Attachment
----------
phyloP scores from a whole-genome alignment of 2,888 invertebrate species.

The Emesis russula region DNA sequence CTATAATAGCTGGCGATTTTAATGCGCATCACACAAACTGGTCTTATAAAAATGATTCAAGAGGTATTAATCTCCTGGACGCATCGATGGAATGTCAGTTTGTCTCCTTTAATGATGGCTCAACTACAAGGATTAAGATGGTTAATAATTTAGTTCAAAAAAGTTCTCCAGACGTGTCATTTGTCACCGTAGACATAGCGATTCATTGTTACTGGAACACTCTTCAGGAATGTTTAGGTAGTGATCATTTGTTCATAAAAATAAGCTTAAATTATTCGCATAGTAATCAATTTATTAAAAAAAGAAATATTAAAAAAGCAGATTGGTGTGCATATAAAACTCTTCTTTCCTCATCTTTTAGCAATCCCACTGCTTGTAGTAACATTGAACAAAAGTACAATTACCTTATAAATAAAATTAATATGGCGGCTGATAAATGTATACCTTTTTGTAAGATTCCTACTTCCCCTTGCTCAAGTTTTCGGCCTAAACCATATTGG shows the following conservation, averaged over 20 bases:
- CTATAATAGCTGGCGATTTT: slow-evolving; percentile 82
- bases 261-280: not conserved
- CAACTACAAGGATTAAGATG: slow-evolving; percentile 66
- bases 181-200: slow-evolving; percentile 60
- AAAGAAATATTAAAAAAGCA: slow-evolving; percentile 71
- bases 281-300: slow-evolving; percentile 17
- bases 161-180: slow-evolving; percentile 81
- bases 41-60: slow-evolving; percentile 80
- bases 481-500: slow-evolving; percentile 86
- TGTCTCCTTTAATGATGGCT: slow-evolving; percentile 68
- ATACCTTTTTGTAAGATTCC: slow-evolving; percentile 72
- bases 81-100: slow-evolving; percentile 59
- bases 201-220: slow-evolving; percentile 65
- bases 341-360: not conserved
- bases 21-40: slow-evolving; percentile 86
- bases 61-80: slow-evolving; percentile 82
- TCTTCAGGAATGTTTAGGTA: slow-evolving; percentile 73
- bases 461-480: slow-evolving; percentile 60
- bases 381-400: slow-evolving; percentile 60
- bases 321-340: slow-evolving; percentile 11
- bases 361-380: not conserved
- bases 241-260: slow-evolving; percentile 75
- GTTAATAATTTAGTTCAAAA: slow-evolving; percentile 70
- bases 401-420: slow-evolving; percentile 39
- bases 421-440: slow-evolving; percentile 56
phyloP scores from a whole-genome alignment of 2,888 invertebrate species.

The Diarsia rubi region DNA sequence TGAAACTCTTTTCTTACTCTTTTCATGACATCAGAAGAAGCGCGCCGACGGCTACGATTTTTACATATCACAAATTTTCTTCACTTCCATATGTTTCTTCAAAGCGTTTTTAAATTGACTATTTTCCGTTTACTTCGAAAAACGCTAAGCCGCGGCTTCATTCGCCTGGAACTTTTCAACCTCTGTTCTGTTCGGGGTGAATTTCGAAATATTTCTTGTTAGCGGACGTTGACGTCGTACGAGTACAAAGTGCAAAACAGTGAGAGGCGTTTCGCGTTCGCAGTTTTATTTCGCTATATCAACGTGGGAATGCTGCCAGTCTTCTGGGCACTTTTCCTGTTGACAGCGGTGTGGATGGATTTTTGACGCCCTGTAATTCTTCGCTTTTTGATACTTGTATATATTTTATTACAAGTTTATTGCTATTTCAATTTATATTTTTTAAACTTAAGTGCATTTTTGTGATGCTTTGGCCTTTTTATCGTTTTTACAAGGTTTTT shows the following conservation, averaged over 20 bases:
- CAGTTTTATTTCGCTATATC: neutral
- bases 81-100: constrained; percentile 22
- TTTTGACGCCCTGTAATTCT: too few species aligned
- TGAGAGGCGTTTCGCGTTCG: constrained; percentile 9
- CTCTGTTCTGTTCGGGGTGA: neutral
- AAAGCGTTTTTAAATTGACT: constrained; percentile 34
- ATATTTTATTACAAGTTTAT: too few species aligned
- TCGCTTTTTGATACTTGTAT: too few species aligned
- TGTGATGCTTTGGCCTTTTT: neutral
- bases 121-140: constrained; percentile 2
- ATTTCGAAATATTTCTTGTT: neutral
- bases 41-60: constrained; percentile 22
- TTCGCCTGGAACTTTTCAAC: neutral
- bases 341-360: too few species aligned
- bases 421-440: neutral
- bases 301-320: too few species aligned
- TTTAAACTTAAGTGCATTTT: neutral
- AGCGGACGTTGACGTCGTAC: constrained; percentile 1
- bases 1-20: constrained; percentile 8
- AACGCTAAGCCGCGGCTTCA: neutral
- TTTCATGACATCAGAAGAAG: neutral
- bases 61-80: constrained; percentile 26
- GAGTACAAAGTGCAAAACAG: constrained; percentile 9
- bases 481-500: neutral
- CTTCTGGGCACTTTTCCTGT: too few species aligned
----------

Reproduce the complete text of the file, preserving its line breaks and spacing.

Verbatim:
phyloP scores from a whole-genome alignment of 2,888 invertebrate species.

The Emesis russula region DNA sequence CTATAATAGCTGGCGATTTTAATGCGCATCACACAAACTGGTCTTATAAAAATGATTCAAGAGGTATTAATCTCCTGGACGCATCGATGGAATGTCAGTTTGTCTCCTTTAATGATGGCTCAACTACAAGGATTAAGATGGTTAATAATTTAGTTCAAAAAAGTTCTCCAGACGTGTCATTTGTCACCGTAGACATAGCGATTCATTGTTACTGGAACACTCTTCAGGAATGTTTAGGTAGTGATCATTTGTTCATAAAAATAAGCTTAAATTATTCGCATAGTAATCAATTTATTAAAAAAAGAAATATTAAAAAAGCAGATTGGTGTGCATATAAAACTCTTCTTTCCTCATCTTTTAGCAATCCCACTGCTTGTAGTAACATTGAACAAAAGTACAATTACCTTATAAATAAAATTAATATGGCGGCTGATAAATGTATACCTTTTTGTAAGATTCCTACTTCCCCTTGCTCAAGTTTTCGGCCTAAACCATATTGG shows the following conservation, averaged over 20 bases:
- CTATAATAGCTGGCGATTTT: slow-evolving; percentile 82
- bases 261-280: not conserved
- CAACTACAAGGATTAAGATG: slow-evolving; percentile 66
- bases 181-200: slow-evolving; percentile 60
- AAAGAAATATTAAAAAAGCA: slow-evolving; percentile 71
- bases 281-300: slow-evolving; percentile 17
- bases 161-180: slow-evolving; percentile 81
- bases 41-60: slow-evolving; percentile 80
- bases 481-500: slow-evolving; percentile 86
- TGTCTCCTTTAATGATGGCT: slow-evolving; percentile 68
- ATACCTTTTTGTAAGATTCC: slow-evolving; percentile 72
- bases 81-100: slow-evolving; percentile 59
- bases 201-220: slow-evolving; percentile 65
- bases 341-360: not conserved
- bases 21-40: slow-evolving; percentile 86
- bases 61-80: slow-evolving; percentile 82
- TCTTCAGGAATGTTTAGGTA: slow-evolving; percentile 73
- bases 461-480: slow-evolving; percentile 60
- bases 381-400: slow-evolving; percentile 60
- bases 321-340: slow-evolving; percentile 11
- bases 361-380: not conserved
- bases 241-260: slow-evolving; percentile 75
- GTTAATAATTTAGTTCAAAA: slow-evolving; percentile 70
- bases 401-420: slow-evolving; percentile 39
- bases 421-440: slow-evolving; percentile 56
phyloP scores from a whole-genome alignment of 2,888 invertebrate species.

The Diarsia rubi region DNA sequence TGAAACTCTTTTCTTACTCTTTTCATGACATCAGAAGAAGCGCGCCGACGGCTACGATTTTTACATATCACAAATTTTCTTCACTTCCATATGTTTCTTCAAAGCGTTTTTAAATTGACTATTTTCCGTTTACTTCGAAAAACGCTAAGCCGCGGCTTCATTCGCCTGGAACTTTTCAACCTCTGTTCTGTTCGGGGTGAATTTCGAAATATTTCTTGTTAGCGGACGTTGACGTCGTACGAGTACAAAGTGCAAAACAGTGAGAGGCGTTTCGCGTTCGCAGTTTTATTTCGCTATATCAACGTGGGAATGCTGCCAGTCTTCTGGGCACTTTTCCTGTTGACAGCGGTGTGGATGGATTTTTGACGCCCTGTAATTCTTCGCTTTTTGATACTTGTATATATTTTATTACAAGTTTATTGCTATTTCAATTTATATTTTTTAAACTTAAGTGCATTTTTGTGATGCTTTGGCCTTTTTATCGTTTTTACAAGGTTTTT shows the following conservation, averaged over 20 bases:
- CAGTTTTATTTCGCTATATC: neutral
- bases 81-100: constrained; percentile 22
- TTTTGACGCCCTGTAATTCT: too few species aligned
- TGAGAGGCGTTTCGCGTTCG: constrained; percentile 9
- CTCTGTTCTGTTCGGGGTGA: neutral
- AAAGCGTTTTTAAATTGACT: constrained; percentile 34
- ATATTTTATTACAAGTTTAT: too few species aligned
- TCGCTTTTTGATACTTGTAT: too few species aligned
- TGTGATGCTTTGGCCTTTTT: neutral
- bases 121-140: constrained; percentile 2
- ATTTCGAAATATTTCTTGTT: neutral
- bases 41-60: constrained; percentile 22
- TTCGCCTGGAACTTTTCAAC: neutral
- bases 341-360: too few species aligned
- bases 421-440: neutral
- bases 301-320: too few species aligned
- TTTAAACTTAAGTGCATTTT: neutral
- AGCGGACGTTGACGTCGTAC: constrained; percentile 1
- bases 1-20: constrained; percentile 8
- AACGCTAAGCCGCGGCTTCA: neutral
- TTTCATGACATCAGAAGAAG: neutral
- bases 61-80: constrained; percentile 26
- GAGTACAAAGTGCAAAACAG: constrained; percentile 9
- bases 481-500: neutral
- CTTCTGGGCACTTTTCCTGT: too few species aligned